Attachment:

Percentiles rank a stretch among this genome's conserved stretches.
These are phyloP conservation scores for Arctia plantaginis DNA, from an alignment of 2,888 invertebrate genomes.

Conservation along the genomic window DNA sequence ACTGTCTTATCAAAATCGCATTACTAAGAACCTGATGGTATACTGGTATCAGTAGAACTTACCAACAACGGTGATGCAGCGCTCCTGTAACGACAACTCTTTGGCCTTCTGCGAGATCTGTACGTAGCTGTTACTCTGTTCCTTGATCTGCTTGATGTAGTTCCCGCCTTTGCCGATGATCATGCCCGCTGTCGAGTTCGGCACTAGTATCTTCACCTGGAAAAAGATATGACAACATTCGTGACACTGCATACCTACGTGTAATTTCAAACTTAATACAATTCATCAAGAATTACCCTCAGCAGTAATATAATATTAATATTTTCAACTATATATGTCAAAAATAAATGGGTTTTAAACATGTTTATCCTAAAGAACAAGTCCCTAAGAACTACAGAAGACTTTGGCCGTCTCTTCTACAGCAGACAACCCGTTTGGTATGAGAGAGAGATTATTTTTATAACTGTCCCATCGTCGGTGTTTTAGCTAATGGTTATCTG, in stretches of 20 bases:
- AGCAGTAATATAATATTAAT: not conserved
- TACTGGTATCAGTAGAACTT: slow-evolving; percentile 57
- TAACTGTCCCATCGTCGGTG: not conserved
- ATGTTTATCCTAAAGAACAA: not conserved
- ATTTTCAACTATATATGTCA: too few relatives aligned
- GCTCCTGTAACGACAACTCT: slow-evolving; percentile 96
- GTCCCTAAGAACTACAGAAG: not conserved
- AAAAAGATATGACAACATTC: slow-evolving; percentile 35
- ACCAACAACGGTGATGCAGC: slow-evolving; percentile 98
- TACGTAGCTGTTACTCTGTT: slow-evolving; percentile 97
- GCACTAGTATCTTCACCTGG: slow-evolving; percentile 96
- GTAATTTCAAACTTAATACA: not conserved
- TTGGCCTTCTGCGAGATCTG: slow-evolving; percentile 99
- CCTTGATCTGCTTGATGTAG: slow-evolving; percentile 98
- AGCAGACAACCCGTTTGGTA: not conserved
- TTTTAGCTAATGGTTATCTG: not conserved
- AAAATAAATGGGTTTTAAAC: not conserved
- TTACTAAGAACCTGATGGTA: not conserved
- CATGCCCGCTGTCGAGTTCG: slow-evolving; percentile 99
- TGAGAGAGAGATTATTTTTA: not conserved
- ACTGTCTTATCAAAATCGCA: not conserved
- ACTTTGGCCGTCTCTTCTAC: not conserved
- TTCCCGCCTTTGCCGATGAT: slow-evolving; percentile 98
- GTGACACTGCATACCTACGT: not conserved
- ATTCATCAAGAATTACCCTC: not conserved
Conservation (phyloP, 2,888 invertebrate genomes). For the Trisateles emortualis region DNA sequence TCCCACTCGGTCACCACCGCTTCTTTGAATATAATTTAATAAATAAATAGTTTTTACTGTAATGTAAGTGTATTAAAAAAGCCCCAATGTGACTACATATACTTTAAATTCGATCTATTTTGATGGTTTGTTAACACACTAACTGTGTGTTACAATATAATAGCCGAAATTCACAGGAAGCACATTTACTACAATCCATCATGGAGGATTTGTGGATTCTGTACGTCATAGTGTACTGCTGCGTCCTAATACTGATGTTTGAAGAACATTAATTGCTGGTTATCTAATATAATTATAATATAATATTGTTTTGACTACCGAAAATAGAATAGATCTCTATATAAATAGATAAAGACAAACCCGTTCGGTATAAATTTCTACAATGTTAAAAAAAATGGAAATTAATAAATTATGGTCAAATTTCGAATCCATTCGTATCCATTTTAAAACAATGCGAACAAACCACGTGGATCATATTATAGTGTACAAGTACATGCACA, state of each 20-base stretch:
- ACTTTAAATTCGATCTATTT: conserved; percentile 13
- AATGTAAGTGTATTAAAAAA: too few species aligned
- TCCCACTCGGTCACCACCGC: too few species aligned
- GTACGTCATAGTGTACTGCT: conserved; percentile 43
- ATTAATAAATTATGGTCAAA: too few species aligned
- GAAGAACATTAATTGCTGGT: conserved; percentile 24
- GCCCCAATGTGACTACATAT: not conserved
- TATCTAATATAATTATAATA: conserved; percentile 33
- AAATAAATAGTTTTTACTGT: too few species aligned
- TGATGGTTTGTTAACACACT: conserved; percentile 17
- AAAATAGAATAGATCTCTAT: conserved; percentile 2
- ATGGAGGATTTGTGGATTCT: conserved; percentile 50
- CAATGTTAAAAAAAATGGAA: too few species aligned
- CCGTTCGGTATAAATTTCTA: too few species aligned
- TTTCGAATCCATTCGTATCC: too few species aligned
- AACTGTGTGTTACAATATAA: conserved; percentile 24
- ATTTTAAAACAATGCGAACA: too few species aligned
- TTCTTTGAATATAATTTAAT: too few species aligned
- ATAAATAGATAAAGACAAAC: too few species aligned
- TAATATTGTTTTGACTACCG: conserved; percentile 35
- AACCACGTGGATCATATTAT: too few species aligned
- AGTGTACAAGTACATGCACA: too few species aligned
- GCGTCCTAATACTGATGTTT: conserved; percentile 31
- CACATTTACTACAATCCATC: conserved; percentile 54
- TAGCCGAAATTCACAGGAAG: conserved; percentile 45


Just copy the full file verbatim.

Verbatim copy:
Percentiles rank a stretch among this genome's conserved stretches.
These are phyloP conservation scores for Arctia plantaginis DNA, from an alignment of 2,888 invertebrate genomes.

Conservation along the genomic window DNA sequence ACTGTCTTATCAAAATCGCATTACTAAGAACCTGATGGTATACTGGTATCAGTAGAACTTACCAACAACGGTGATGCAGCGCTCCTGTAACGACAACTCTTTGGCCTTCTGCGAGATCTGTACGTAGCTGTTACTCTGTTCCTTGATCTGCTTGATGTAGTTCCCGCCTTTGCCGATGATCATGCCCGCTGTCGAGTTCGGCACTAGTATCTTCACCTGGAAAAAGATATGACAACATTCGTGACACTGCATACCTACGTGTAATTTCAAACTTAATACAATTCATCAAGAATTACCCTCAGCAGTAATATAATATTAATATTTTCAACTATATATGTCAAAAATAAATGGGTTTTAAACATGTTTATCCTAAAGAACAAGTCCCTAAGAACTACAGAAGACTTTGGCCGTCTCTTCTACAGCAGACAACCCGTTTGGTATGAGAGAGAGATTATTTTTATAACTGTCCCATCGTCGGTGTTTTAGCTAATGGTTATCTG, in stretches of 20 bases:
- AGCAGTAATATAATATTAAT: not conserved
- TACTGGTATCAGTAGAACTT: slow-evolving; percentile 57
- TAACTGTCCCATCGTCGGTG: not conserved
- ATGTTTATCCTAAAGAACAA: not conserved
- ATTTTCAACTATATATGTCA: too few relatives aligned
- GCTCCTGTAACGACAACTCT: slow-evolving; percentile 96
- GTCCCTAAGAACTACAGAAG: not conserved
- AAAAAGATATGACAACATTC: slow-evolving; percentile 35
- ACCAACAACGGTGATGCAGC: slow-evolving; percentile 98
- TACGTAGCTGTTACTCTGTT: slow-evolving; percentile 97
- GCACTAGTATCTTCACCTGG: slow-evolving; percentile 96
- GTAATTTCAAACTTAATACA: not conserved
- TTGGCCTTCTGCGAGATCTG: slow-evolving; percentile 99
- CCTTGATCTGCTTGATGTAG: slow-evolving; percentile 98
- AGCAGACAACCCGTTTGGTA: not conserved
- TTTTAGCTAATGGTTATCTG: not conserved
- AAAATAAATGGGTTTTAAAC: not conserved
- TTACTAAGAACCTGATGGTA: not conserved
- CATGCCCGCTGTCGAGTTCG: slow-evolving; percentile 99
- TGAGAGAGAGATTATTTTTA: not conserved
- ACTGTCTTATCAAAATCGCA: not conserved
- ACTTTGGCCGTCTCTTCTAC: not conserved
- TTCCCGCCTTTGCCGATGAT: slow-evolving; percentile 98
- GTGACACTGCATACCTACGT: not conserved
- ATTCATCAAGAATTACCCTC: not conserved
Conservation (phyloP, 2,888 invertebrate genomes). For the Trisateles emortualis region DNA sequence TCCCACTCGGTCACCACCGCTTCTTTGAATATAATTTAATAAATAAATAGTTTTTACTGTAATGTAAGTGTATTAAAAAAGCCCCAATGTGACTACATATACTTTAAATTCGATCTATTTTGATGGTTTGTTAACACACTAACTGTGTGTTACAATATAATAGCCGAAATTCACAGGAAGCACATTTACTACAATCCATCATGGAGGATTTGTGGATTCTGTACGTCATAGTGTACTGCTGCGTCCTAATACTGATGTTTGAAGAACATTAATTGCTGGTTATCTAATATAATTATAATATAATATTGTTTTGACTACCGAAAATAGAATAGATCTCTATATAAATAGATAAAGACAAACCCGTTCGGTATAAATTTCTACAATGTTAAAAAAAATGGAAATTAATAAATTATGGTCAAATTTCGAATCCATTCGTATCCATTTTAAAACAATGCGAACAAACCACGTGGATCATATTATAGTGTACAAGTACATGCACA, state of each 20-base stretch:
- ACTTTAAATTCGATCTATTT: conserved; percentile 13
- AATGTAAGTGTATTAAAAAA: too few species aligned
- TCCCACTCGGTCACCACCGC: too few species aligned
- GTACGTCATAGTGTACTGCT: conserved; percentile 43
- ATTAATAAATTATGGTCAAA: too few species aligned
- GAAGAACATTAATTGCTGGT: conserved; percentile 24
- GCCCCAATGTGACTACATAT: not conserved
- TATCTAATATAATTATAATA: conserved; percentile 33
- AAATAAATAGTTTTTACTGT: too few species aligned
- TGATGGTTTGTTAACACACT: conserved; percentile 17
- AAAATAGAATAGATCTCTAT: conserved; percentile 2
- ATGGAGGATTTGTGGATTCT: conserved; percentile 50
- CAATGTTAAAAAAAATGGAA: too few species aligned
- CCGTTCGGTATAAATTTCTA: too few species aligned
- TTTCGAATCCATTCGTATCC: too few species aligned
- AACTGTGTGTTACAATATAA: conserved; percentile 24
- ATTTTAAAACAATGCGAACA: too few species aligned
- TTCTTTGAATATAATTTAAT: too few species aligned
- ATAAATAGATAAAGACAAAC: too few species aligned
- TAATATTGTTTTGACTACCG: conserved; percentile 35
- AACCACGTGGATCATATTAT: too few species aligned
- AGTGTACAAGTACATGCACA: too few species aligned
- GCGTCCTAATACTGATGTTT: conserved; percentile 31
- CACATTTACTACAATCCATC: conserved; percentile 54
- TAGCCGAAATTCACAGGAAG: conserved; percentile 45